The New York Times just revealed that Apple is prototyping a curved glass wristwatch. I've heard this rumor before, but the Times wouldn't publish if the sourcing wasn't solid. That means Apple is exploring the idea, but that does not guarantee that it will ever take a product to market.
A good rule of thumb is that most Apple rumors are wrong; however, there's a few considerations that could be made. Apple has experienced more leaks concerning its upcoming projects as its supply chain has expanded. It's also become more media-friendly under CEO Tim Cook, so it may orchestrate leaks to trusted press (not to insinuate that is the case here). Google's glasses has stolen a lot of the 'what's next' thunder in the media mindshare. Apple might have to work harder for its attention nowadays. The Times article has told us this much:
"In its headquarters in Cupertino, Calif., Apple is experimenting with wristwatch-like devices made of curved glass, according to people familiar with the company’s explorations, who spoke on the condition that they not be named because they are not allowed to publicly discuss unreleased products. Such a watch would operate Apple’s iOS platform, two people said, and stand apart from competitors based on the company’s understanding of how such glass can curve around the human body."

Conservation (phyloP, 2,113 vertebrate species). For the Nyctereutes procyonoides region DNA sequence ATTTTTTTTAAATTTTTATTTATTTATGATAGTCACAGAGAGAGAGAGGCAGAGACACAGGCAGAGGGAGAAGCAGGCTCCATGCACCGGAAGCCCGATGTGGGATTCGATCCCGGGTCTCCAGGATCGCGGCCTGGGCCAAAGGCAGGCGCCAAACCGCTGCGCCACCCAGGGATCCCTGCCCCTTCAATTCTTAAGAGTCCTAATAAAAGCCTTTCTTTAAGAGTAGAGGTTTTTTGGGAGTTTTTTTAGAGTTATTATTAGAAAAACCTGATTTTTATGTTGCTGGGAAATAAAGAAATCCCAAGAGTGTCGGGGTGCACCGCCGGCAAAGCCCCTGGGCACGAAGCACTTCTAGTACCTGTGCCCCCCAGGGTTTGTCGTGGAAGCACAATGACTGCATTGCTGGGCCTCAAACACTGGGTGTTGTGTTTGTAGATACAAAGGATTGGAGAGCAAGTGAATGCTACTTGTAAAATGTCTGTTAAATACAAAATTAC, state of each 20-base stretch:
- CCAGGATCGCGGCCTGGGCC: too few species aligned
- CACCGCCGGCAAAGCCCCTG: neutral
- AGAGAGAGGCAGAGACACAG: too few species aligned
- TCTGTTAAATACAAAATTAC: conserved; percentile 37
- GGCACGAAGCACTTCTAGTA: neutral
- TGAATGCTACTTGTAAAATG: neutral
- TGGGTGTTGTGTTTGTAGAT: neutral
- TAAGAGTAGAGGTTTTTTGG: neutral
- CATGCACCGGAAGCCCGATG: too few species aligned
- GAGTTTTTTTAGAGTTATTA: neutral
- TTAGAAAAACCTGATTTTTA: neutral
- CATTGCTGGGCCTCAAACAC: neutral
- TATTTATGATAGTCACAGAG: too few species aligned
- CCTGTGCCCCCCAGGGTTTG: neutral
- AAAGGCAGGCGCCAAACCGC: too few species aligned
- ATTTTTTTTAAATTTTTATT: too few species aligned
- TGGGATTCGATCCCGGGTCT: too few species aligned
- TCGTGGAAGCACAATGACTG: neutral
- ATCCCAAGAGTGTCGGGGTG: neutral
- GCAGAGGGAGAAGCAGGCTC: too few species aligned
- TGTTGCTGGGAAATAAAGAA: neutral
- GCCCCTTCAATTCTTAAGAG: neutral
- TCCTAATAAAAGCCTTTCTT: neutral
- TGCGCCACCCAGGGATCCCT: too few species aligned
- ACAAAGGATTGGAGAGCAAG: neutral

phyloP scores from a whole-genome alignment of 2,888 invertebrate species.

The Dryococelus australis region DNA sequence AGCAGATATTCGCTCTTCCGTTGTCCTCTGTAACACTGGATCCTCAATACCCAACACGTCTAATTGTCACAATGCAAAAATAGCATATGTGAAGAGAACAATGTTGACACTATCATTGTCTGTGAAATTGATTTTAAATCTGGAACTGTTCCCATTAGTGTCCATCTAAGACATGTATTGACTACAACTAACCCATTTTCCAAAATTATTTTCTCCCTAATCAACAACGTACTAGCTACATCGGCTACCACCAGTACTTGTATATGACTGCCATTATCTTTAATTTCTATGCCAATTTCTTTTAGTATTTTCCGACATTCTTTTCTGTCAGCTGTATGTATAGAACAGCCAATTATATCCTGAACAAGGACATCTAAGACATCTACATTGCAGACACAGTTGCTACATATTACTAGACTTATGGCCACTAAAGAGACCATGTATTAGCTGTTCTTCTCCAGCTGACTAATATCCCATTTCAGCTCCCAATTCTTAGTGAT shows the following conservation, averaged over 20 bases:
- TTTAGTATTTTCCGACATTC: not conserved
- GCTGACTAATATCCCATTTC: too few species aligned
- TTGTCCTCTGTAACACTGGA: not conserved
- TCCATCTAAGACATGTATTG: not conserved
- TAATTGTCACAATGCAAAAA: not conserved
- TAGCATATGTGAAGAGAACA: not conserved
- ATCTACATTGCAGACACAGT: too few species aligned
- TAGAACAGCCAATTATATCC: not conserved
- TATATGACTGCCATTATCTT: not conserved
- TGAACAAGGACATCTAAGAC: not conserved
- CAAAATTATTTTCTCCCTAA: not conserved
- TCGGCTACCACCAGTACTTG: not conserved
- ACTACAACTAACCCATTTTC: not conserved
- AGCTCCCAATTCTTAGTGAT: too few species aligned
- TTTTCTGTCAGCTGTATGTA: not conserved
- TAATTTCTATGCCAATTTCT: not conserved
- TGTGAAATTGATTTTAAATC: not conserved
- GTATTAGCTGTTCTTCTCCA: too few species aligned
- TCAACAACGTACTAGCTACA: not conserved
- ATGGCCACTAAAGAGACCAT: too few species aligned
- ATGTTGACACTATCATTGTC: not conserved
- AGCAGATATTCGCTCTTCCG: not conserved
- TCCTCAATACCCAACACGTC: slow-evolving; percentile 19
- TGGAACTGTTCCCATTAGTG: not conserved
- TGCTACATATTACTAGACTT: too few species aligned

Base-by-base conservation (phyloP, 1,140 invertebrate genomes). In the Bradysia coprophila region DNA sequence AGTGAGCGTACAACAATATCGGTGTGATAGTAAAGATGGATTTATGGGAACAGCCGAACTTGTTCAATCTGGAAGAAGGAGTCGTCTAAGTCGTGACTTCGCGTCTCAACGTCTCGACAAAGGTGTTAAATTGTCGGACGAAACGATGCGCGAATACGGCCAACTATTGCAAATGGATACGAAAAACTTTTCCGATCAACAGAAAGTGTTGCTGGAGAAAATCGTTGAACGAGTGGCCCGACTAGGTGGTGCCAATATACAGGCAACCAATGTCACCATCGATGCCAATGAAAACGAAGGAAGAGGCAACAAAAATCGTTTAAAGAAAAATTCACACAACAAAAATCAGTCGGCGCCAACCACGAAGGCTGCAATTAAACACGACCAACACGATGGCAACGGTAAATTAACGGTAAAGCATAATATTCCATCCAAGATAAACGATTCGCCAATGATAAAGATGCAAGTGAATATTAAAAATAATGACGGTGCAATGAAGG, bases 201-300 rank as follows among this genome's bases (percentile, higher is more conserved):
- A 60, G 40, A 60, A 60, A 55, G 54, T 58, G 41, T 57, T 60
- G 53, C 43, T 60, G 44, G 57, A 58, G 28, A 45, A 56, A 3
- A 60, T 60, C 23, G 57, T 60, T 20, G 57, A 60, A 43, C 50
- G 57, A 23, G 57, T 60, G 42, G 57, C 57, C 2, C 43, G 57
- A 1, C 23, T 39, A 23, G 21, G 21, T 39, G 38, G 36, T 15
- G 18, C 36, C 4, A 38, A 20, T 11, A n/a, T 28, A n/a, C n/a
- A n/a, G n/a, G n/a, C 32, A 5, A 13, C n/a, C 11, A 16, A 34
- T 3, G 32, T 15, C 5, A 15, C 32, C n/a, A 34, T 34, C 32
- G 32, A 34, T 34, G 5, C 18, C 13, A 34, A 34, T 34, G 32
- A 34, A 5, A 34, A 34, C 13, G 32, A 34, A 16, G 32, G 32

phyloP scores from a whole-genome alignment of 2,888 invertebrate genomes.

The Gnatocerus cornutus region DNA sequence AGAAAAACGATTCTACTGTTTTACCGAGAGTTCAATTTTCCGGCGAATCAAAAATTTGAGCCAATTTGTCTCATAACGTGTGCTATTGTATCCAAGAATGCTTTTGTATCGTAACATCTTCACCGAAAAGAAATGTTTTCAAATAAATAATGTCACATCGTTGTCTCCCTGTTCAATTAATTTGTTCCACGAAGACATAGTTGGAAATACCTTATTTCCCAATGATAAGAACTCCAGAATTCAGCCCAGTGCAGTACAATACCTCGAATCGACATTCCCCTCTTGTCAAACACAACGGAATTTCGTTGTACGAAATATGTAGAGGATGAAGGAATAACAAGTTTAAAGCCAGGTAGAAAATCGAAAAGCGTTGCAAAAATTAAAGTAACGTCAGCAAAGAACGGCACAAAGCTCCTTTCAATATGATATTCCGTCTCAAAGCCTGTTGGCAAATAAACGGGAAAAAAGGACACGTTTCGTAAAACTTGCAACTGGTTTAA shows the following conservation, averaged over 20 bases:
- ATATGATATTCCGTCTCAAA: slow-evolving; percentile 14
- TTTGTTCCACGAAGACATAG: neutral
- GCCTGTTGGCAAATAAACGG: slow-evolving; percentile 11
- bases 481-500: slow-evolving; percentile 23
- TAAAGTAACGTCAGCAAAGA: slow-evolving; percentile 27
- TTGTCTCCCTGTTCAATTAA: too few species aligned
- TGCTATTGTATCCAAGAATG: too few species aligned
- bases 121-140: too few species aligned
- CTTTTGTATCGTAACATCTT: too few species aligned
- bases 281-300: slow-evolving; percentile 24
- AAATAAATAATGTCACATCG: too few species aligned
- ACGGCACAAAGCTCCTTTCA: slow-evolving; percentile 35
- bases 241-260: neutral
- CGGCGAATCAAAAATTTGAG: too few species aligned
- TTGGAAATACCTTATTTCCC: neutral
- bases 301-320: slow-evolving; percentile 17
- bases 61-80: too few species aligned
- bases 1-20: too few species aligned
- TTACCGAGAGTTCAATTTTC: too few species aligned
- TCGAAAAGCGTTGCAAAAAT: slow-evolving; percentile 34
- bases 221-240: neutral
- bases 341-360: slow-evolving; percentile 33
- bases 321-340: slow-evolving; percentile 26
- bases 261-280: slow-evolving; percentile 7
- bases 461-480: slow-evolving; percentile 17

We can extrapolate that it could be more than a glorified display for making what's happening on other iOS devices easy to know at a glance, but that's not guaranteed. The form factor and display size would require different apps (maybe iWatch only apps like Apple TV has today). It would be silly to play Angry Birds on your wrist. If a product really is coming, we could just be looking at more of an iOS-powered accessory than a revolutionary new thing from Apple.
What if the iWatch does stand on its own? it could have a few radios for Internet connectivity, and not just be paired as a Bluetooth device, or maybe it will run Siri. Siri seems like a good interface for a wristwatch that would not have any obvious manner of keyboard - virtual or otherwise - built into it.
I'm left wondering what use it would be. It's not that difficult to take my iPhone out of my pocket. If given the choice between a smartphone with both Siri and a keyboard, or a watch, the phone wins. How would a watch not suck in comparison? It would surely land in a lower end, less profitable market where Apple doesn't usually play, but rival Microsoft has tried its hand.
Past is precedent, and the precedent is failure. Microsoft tried to popularize SPOT smart watches before smartphones took off, and the meteoric rise of the smartphone consigned wristwatches to Microsoft's technology graveyard. Who really wants a smart wristwatch other than dads?
Really, what value could Apple even add to a smart watch do-over? Jony Ive isn't going to displace Rolex. Maybe it's simply trying to figure that out too. My two cents: don't count on a watch arriving (if it ever does) at your local Apple Store other than as an accessory.
(image credit: Cnet)